Editor’s Note: Restoration Exchange’s 2016-17 Annual Report is now available online. 2017-18 Board President Adam Andrews summarizes the group’s accomplishments in the letter below. Give it a read, then consider a donation to help the progress continue in 2018!

Adam Andrews


Preservation is changing, and we love it.

In 2016-2017, we noticed a tremendous spike in Omahans interested in changing their city by keeping things the same, that is to say, influencing its future while preserving its architectural past. This community driven, grassroots attitude toward preservation thrills us. As president of the Restoration Exchange Omaha (REO) Board of Directors, I would like to express my gratitude and congratulations to all of you for this shift in our collective purpose.

The national trend of refocusing on neighborhood identity and community character is clearly alive and well in Omaha. It’s the driving force behind some of REO’s successes and achievements over the last year. All over our city, we are seeing renewed interest in preserving our architectural and cultural heritage as we continue to grow and thrive.

With seven National Register and local landmark nominations written and approved this past year (with more in the works), hardly an area of town was left untouched.

  • In the Leavenworth neighborhood, the Hanscom Apartments ‐ currently known as the Bristol Apartments ‐ were found to have significance locally as a surviving example of a Spanish Colonial Revival style, multi‐story apartment building. InCommon Community Development purchased the building in 2015 and is in the process of renovating the interior. The organization will continue to offer affordable‐rate apartments in the building in an area that is currently experiencing a renaissance.
  • In north downtown, REO did exhaustive research to locally landmark the building at 1510 Cass St. We found and interviewed Chu Huey, the last surviving member of the On Leong Tong, a Chinese Merchants Association that operated out of the building in the early part of the 20th century. His stories ensured that the building would be saved.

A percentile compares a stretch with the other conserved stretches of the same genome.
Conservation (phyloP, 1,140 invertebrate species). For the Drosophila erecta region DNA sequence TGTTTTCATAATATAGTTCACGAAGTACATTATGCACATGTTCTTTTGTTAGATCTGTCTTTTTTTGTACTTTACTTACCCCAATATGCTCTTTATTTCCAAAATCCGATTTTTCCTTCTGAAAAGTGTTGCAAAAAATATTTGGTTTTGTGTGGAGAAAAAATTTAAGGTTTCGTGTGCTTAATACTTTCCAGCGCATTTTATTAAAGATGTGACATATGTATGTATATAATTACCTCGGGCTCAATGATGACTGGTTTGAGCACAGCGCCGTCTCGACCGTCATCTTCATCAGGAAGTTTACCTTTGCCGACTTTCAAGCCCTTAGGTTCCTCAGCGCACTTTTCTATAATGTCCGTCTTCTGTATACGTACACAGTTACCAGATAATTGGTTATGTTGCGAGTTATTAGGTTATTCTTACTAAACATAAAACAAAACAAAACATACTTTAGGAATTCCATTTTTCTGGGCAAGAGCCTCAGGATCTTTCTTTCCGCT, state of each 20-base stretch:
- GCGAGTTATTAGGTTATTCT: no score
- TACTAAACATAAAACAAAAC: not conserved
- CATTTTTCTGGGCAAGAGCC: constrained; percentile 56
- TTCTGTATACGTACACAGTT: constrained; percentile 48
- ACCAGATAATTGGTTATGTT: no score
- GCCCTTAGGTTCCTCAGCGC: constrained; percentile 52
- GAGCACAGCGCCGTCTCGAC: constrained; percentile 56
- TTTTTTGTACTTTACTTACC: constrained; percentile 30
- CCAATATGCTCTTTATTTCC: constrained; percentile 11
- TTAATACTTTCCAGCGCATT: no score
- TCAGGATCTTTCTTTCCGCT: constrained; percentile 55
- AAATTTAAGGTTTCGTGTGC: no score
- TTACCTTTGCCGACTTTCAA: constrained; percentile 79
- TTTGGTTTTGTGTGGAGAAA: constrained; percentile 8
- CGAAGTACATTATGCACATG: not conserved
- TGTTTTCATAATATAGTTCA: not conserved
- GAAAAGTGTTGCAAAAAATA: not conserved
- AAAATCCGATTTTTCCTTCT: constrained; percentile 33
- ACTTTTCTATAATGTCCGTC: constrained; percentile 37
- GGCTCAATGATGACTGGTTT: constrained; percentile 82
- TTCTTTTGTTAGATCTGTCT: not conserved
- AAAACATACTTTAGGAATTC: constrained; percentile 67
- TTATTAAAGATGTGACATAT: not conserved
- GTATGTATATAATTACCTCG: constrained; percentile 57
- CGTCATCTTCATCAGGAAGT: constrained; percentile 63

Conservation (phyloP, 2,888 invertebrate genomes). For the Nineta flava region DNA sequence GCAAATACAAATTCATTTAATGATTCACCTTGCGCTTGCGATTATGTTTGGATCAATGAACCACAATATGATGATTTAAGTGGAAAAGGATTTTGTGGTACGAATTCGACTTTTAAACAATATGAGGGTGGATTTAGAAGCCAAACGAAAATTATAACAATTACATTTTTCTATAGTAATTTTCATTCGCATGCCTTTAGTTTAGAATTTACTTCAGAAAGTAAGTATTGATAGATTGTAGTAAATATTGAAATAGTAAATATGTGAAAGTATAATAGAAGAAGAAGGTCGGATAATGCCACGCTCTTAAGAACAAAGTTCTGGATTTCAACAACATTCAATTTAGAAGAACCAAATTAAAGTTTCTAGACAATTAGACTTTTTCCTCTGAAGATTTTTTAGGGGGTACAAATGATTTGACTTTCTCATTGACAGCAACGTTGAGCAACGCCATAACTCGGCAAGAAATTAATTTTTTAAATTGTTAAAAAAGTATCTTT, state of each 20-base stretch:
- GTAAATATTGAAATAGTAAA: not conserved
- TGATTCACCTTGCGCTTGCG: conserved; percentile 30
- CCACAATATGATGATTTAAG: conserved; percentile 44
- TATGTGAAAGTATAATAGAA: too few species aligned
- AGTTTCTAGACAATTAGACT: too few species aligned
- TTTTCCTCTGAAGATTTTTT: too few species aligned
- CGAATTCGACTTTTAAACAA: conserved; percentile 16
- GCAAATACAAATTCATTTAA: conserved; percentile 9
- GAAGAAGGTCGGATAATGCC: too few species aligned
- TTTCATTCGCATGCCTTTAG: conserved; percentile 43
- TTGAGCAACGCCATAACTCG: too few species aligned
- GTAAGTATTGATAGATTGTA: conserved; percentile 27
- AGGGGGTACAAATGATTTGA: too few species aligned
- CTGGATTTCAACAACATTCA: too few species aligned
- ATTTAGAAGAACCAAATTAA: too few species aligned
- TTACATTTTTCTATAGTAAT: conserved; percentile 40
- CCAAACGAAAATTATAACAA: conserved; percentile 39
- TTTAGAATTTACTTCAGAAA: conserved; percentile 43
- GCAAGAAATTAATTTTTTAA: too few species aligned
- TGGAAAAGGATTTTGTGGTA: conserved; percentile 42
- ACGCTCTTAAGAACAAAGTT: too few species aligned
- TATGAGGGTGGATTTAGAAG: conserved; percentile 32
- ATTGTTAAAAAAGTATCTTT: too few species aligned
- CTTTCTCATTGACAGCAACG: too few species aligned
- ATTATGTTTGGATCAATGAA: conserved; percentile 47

• In South Omaha, we protected the late 19th Century Cornish and Worthington Mansions by locally landmarking them. “After the loss of Johnson Mortuary, it is comforting and supportive of the city to protect two of the few remaining mansions of Omaha’s original Gold Coast,” said Arnie Breslow, manager of the properties along with his partner, Gina Basile.

Our success isn’t just counted in landmarks, though. We measure success in engagement as well. REO’s membership and volunteer numbers continues to grow, and hundreds of you gave to our online campaigns to fund our programming and initiatives, for which we are grateful. This helped more than 900 people discover the historic Aksarben neighborhood during our fall historic neighborhood tour, and 294 people attend the 12th Restore Omaha Conference!

Preservation is changing. What we’re experiencing now is not the preservation movement of the past ‐ this is a vision focused on the future. It’s more inclusive, more creative and more important than ever. Let’s continue to work together to improve our city. I’m excited to have you along for the ride.

Adam Andrews, AIA
2017-2018 Board President

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